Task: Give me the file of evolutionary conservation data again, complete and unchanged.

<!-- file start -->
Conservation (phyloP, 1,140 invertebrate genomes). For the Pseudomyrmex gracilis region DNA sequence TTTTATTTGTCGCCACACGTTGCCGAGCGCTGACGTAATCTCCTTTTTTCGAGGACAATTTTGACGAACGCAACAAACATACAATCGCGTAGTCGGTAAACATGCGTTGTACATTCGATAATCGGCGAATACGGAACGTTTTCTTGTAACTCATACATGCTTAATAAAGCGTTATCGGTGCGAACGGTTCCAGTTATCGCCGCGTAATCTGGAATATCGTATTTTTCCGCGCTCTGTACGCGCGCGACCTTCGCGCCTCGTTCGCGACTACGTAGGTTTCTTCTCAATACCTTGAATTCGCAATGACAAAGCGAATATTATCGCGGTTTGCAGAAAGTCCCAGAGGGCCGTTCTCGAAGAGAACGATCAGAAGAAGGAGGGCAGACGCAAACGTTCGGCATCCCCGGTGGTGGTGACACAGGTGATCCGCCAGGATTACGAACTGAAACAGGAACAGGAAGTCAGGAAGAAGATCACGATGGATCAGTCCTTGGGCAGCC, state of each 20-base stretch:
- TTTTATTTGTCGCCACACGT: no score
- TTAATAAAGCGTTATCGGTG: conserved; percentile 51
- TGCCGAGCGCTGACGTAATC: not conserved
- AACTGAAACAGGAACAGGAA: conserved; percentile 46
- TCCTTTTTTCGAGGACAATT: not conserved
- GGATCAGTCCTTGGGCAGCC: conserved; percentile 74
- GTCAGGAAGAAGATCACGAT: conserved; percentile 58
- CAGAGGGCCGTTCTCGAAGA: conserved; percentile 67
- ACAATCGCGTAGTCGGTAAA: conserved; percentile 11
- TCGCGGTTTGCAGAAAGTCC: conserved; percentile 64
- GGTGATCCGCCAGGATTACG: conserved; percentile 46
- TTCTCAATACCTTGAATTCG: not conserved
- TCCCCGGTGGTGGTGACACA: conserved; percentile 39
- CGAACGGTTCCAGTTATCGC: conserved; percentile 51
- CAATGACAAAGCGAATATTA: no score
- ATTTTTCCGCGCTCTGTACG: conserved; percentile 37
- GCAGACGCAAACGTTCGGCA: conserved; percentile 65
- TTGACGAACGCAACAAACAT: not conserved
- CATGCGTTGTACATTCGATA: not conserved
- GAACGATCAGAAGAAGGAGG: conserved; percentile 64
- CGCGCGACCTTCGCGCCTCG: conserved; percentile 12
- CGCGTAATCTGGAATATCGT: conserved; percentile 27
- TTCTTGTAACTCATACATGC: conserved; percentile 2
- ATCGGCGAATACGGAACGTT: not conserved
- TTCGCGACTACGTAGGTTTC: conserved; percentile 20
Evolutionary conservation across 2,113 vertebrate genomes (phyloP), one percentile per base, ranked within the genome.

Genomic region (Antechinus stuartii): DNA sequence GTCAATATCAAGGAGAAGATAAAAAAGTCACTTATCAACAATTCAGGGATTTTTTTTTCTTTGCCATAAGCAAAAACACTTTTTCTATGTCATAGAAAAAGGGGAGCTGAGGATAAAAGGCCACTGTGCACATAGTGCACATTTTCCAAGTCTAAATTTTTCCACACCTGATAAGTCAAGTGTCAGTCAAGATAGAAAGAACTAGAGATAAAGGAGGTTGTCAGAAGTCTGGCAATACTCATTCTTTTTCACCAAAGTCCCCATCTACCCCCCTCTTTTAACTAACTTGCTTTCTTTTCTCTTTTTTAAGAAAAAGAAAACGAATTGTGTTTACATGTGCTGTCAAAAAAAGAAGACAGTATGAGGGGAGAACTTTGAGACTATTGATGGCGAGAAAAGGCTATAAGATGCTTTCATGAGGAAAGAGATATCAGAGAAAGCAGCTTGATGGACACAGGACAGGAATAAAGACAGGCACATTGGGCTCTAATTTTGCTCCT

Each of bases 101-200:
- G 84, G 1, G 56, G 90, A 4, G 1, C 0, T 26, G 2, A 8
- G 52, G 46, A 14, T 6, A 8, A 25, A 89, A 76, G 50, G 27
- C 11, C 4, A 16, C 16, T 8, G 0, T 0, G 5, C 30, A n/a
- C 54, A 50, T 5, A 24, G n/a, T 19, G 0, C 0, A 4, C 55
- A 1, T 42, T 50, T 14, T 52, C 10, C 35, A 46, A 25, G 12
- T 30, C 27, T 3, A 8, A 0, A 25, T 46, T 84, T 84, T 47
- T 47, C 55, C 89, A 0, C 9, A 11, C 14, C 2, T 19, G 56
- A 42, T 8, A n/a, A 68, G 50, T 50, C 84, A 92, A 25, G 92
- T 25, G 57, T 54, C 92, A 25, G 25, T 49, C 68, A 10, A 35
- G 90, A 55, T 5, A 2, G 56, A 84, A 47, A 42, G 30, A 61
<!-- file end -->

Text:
Conservation (phyloP, 1,140 invertebrate genomes). For the Pseudomyrmex gracilis region DNA sequence TTTTATTTGTCGCCACACGTTGCCGAGCGCTGACGTAATCTCCTTTTTTCGAGGACAATTTTGACGAACGCAACAAACATACAATCGCGTAGTCGGTAAACATGCGTTGTACATTCGATAATCGGCGAATACGGAACGTTTTCTTGTAACTCATACATGCTTAATAAAGCGTTATCGGTGCGAACGGTTCCAGTTATCGCCGCGTAATCTGGAATATCGTATTTTTCCGCGCTCTGTACGCGCGCGACCTTCGCGCCTCGTTCGCGACTACGTAGGTTTCTTCTCAATACCTTGAATTCGCAATGACAAAGCGAATATTATCGCGGTTTGCAGAAAGTCCCAGAGGGCCGTTCTCGAAGAGAACGATCAGAAGAAGGAGGGCAGACGCAAACGTTCGGCATCCCCGGTGGTGGTGACACAGGTGATCCGCCAGGATTACGAACTGAAACAGGAACAGGAAGTCAGGAAGAAGATCACGATGGATCAGTCCTTGGGCAGCC, state of each 20-base stretch:
- TTTTATTTGTCGCCACACGT: no score
- TTAATAAAGCGTTATCGGTG: conserved; percentile 51
- TGCCGAGCGCTGACGTAATC: not conserved
- AACTGAAACAGGAACAGGAA: conserved; percentile 46
- TCCTTTTTTCGAGGACAATT: not conserved
- GGATCAGTCCTTGGGCAGCC: conserved; percentile 74
- GTCAGGAAGAAGATCACGAT: conserved; percentile 58
- CAGAGGGCCGTTCTCGAAGA: conserved; percentile 67
- ACAATCGCGTAGTCGGTAAA: conserved; percentile 11
- TCGCGGTTTGCAGAAAGTCC: conserved; percentile 64
- GGTGATCCGCCAGGATTACG: conserved; percentile 46
- TTCTCAATACCTTGAATTCG: not conserved
- TCCCCGGTGGTGGTGACACA: conserved; percentile 39
- CGAACGGTTCCAGTTATCGC: conserved; percentile 51
- CAATGACAAAGCGAATATTA: no score
- ATTTTTCCGCGCTCTGTACG: conserved; percentile 37
- GCAGACGCAAACGTTCGGCA: conserved; percentile 65
- TTGACGAACGCAACAAACAT: not conserved
- CATGCGTTGTACATTCGATA: not conserved
- GAACGATCAGAAGAAGGAGG: conserved; percentile 64
- CGCGCGACCTTCGCGCCTCG: conserved; percentile 12
- CGCGTAATCTGGAATATCGT: conserved; percentile 27
- TTCTTGTAACTCATACATGC: conserved; percentile 2
- ATCGGCGAATACGGAACGTT: not conserved
- TTCGCGACTACGTAGGTTTC: conserved; percentile 20
Evolutionary conservation across 2,113 vertebrate genomes (phyloP), one percentile per base, ranked within the genome.

Genomic region (Antechinus stuartii): DNA sequence GTCAATATCAAGGAGAAGATAAAAAAGTCACTTATCAACAATTCAGGGATTTTTTTTTCTTTGCCATAAGCAAAAACACTTTTTCTATGTCATAGAAAAAGGGGAGCTGAGGATAAAAGGCCACTGTGCACATAGTGCACATTTTCCAAGTCTAAATTTTTCCACACCTGATAAGTCAAGTGTCAGTCAAGATAGAAAGAACTAGAGATAAAGGAGGTTGTCAGAAGTCTGGCAATACTCATTCTTTTTCACCAAAGTCCCCATCTACCCCCCTCTTTTAACTAACTTGCTTTCTTTTCTCTTTTTTAAGAAAAAGAAAACGAATTGTGTTTACATGTGCTGTCAAAAAAAGAAGACAGTATGAGGGGAGAACTTTGAGACTATTGATGGCGAGAAAAGGCTATAAGATGCTTTCATGAGGAAAGAGATATCAGAGAAAGCAGCTTGATGGACACAGGACAGGAATAAAGACAGGCACATTGGGCTCTAATTTTGCTCCT

Each of bases 101-200:
- G 84, G 1, G 56, G 90, A 4, G 1, C 0, T 26, G 2, A 8
- G 52, G 46, A 14, T 6, A 8, A 25, A 89, A 76, G 50, G 27
- C 11, C 4, A 16, C 16, T 8, G 0, T 0, G 5, C 30, A n/a
- C 54, A 50, T 5, A 24, G n/a, T 19, G 0, C 0, A 4, C 55
- A 1, T 42, T 50, T 14, T 52, C 10, C 35, A 46, A 25, G 12
- T 30, C 27, T 3, A 8, A 0, A 25, T 46, T 84, T 84, T 47
- T 47, C 55, C 89, A 0, C 9, A 11, C 14, C 2, T 19, G 56
- A 42, T 8, A n/a, A 68, G 50, T 50, C 84, A 92, A 25, G 92
- T 25, G 57, T 54, C 92, A 25, G 25, T 49, C 68, A 10, A 35
- G 90, A 55, T 5, A 2, G 56, A 84, A 47, A 42, G 30, A 61